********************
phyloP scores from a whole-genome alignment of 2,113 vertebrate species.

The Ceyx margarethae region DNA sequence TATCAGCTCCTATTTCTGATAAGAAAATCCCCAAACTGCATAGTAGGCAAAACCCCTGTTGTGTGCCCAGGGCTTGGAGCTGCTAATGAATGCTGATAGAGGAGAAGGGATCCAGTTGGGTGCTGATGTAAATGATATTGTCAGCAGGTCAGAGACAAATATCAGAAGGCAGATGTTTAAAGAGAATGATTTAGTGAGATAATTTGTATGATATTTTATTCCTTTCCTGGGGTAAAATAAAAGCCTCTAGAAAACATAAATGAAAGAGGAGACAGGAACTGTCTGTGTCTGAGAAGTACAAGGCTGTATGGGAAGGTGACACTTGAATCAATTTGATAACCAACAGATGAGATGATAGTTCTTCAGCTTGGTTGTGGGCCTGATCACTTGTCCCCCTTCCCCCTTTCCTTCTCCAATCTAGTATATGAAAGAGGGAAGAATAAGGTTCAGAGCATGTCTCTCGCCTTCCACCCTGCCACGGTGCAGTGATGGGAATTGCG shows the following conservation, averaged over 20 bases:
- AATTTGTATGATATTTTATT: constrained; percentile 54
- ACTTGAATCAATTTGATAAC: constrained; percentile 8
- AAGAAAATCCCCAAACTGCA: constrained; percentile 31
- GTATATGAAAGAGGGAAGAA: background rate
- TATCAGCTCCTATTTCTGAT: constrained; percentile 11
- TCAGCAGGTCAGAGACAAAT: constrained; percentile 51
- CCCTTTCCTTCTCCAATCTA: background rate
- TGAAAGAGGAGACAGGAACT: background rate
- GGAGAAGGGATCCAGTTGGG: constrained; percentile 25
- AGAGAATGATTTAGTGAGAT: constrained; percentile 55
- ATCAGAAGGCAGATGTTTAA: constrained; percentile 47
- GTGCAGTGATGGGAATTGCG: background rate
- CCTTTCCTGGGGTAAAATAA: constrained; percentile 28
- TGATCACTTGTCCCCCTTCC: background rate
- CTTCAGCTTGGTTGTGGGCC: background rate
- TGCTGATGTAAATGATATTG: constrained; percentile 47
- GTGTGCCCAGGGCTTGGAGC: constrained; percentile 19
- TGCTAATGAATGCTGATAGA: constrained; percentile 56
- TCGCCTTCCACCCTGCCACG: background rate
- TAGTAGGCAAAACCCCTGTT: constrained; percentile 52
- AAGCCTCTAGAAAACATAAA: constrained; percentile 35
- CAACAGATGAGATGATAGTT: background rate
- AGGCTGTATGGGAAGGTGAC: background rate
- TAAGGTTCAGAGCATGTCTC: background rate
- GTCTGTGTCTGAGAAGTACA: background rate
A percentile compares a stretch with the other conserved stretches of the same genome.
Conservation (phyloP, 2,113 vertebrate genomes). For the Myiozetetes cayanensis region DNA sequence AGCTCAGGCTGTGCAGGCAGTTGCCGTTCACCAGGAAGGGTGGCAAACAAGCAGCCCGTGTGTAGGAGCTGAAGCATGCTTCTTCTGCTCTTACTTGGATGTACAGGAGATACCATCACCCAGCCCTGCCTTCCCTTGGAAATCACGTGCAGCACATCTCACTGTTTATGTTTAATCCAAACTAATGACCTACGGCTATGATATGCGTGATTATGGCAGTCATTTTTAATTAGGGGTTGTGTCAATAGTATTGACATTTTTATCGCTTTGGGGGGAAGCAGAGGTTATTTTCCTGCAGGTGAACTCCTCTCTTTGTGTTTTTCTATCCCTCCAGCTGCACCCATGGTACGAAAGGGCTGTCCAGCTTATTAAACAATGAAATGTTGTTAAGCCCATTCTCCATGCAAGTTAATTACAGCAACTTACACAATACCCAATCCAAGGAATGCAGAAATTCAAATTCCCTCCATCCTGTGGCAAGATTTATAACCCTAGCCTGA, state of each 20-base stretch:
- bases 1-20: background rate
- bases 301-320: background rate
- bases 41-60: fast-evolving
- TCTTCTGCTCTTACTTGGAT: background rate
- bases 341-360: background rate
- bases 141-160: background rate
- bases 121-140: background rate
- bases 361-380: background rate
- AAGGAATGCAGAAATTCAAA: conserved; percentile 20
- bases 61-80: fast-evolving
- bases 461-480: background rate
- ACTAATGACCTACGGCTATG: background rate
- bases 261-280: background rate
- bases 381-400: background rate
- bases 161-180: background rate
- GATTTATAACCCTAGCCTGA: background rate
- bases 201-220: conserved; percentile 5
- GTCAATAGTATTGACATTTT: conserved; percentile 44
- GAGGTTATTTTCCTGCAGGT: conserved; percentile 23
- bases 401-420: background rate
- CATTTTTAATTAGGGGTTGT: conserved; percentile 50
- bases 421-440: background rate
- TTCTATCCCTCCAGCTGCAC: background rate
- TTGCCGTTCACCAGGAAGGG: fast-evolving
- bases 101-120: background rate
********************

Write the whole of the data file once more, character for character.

phyloP scores from a whole-genome alignment of 2,113 vertebrate species.

The Ceyx margarethae region DNA sequence TATCAGCTCCTATTTCTGATAAGAAAATCCCCAAACTGCATAGTAGGCAAAACCCCTGTTGTGTGCCCAGGGCTTGGAGCTGCTAATGAATGCTGATAGAGGAGAAGGGATCCAGTTGGGTGCTGATGTAAATGATATTGTCAGCAGGTCAGAGACAAATATCAGAAGGCAGATGTTTAAAGAGAATGATTTAGTGAGATAATTTGTATGATATTTTATTCCTTTCCTGGGGTAAAATAAAAGCCTCTAGAAAACATAAATGAAAGAGGAGACAGGAACTGTCTGTGTCTGAGAAGTACAAGGCTGTATGGGAAGGTGACACTTGAATCAATTTGATAACCAACAGATGAGATGATAGTTCTTCAGCTTGGTTGTGGGCCTGATCACTTGTCCCCCTTCCCCCTTTCCTTCTCCAATCTAGTATATGAAAGAGGGAAGAATAAGGTTCAGAGCATGTCTCTCGCCTTCCACCCTGCCACGGTGCAGTGATGGGAATTGCG shows the following conservation, averaged over 20 bases:
- AATTTGTATGATATTTTATT: constrained; percentile 54
- ACTTGAATCAATTTGATAAC: constrained; percentile 8
- AAGAAAATCCCCAAACTGCA: constrained; percentile 31
- GTATATGAAAGAGGGAAGAA: background rate
- TATCAGCTCCTATTTCTGAT: constrained; percentile 11
- TCAGCAGGTCAGAGACAAAT: constrained; percentile 51
- CCCTTTCCTTCTCCAATCTA: background rate
- TGAAAGAGGAGACAGGAACT: background rate
- GGAGAAGGGATCCAGTTGGG: constrained; percentile 25
- AGAGAATGATTTAGTGAGAT: constrained; percentile 55
- ATCAGAAGGCAGATGTTTAA: constrained; percentile 47
- GTGCAGTGATGGGAATTGCG: background rate
- CCTTTCCTGGGGTAAAATAA: constrained; percentile 28
- TGATCACTTGTCCCCCTTCC: background rate
- CTTCAGCTTGGTTGTGGGCC: background rate
- TGCTGATGTAAATGATATTG: constrained; percentile 47
- GTGTGCCCAGGGCTTGGAGC: constrained; percentile 19
- TGCTAATGAATGCTGATAGA: constrained; percentile 56
- TCGCCTTCCACCCTGCCACG: background rate
- TAGTAGGCAAAACCCCTGTT: constrained; percentile 52
- AAGCCTCTAGAAAACATAAA: constrained; percentile 35
- CAACAGATGAGATGATAGTT: background rate
- AGGCTGTATGGGAAGGTGAC: background rate
- TAAGGTTCAGAGCATGTCTC: background rate
- GTCTGTGTCTGAGAAGTACA: background rate
A percentile compares a stretch with the other conserved stretches of the same genome.
Conservation (phyloP, 2,113 vertebrate genomes). For the Myiozetetes cayanensis region DNA sequence AGCTCAGGCTGTGCAGGCAGTTGCCGTTCACCAGGAAGGGTGGCAAACAAGCAGCCCGTGTGTAGGAGCTGAAGCATGCTTCTTCTGCTCTTACTTGGATGTACAGGAGATACCATCACCCAGCCCTGCCTTCCCTTGGAAATCACGTGCAGCACATCTCACTGTTTATGTTTAATCCAAACTAATGACCTACGGCTATGATATGCGTGATTATGGCAGTCATTTTTAATTAGGGGTTGTGTCAATAGTATTGACATTTTTATCGCTTTGGGGGGAAGCAGAGGTTATTTTCCTGCAGGTGAACTCCTCTCTTTGTGTTTTTCTATCCCTCCAGCTGCACCCATGGTACGAAAGGGCTGTCCAGCTTATTAAACAATGAAATGTTGTTAAGCCCATTCTCCATGCAAGTTAATTACAGCAACTTACACAATACCCAATCCAAGGAATGCAGAAATTCAAATTCCCTCCATCCTGTGGCAAGATTTATAACCCTAGCCTGA, state of each 20-base stretch:
- bases 1-20: background rate
- bases 301-320: background rate
- bases 41-60: fast-evolving
- TCTTCTGCTCTTACTTGGAT: background rate
- bases 341-360: background rate
- bases 141-160: background rate
- bases 121-140: background rate
- bases 361-380: background rate
- AAGGAATGCAGAAATTCAAA: conserved; percentile 20
- bases 61-80: fast-evolving
- bases 461-480: background rate
- ACTAATGACCTACGGCTATG: background rate
- bases 261-280: background rate
- bases 381-400: background rate
- bases 161-180: background rate
- GATTTATAACCCTAGCCTGA: background rate
- bases 201-220: conserved; percentile 5
- GTCAATAGTATTGACATTTT: conserved; percentile 44
- GAGGTTATTTTCCTGCAGGT: conserved; percentile 23
- bases 401-420: background rate
- CATTTTTAATTAGGGGTTGT: conserved; percentile 50
- bases 421-440: background rate
- TTCTATCCCTCCAGCTGCAC: background rate
- TTGCCGTTCACCAGGAAGGG: fast-evolving
- bases 101-120: background rate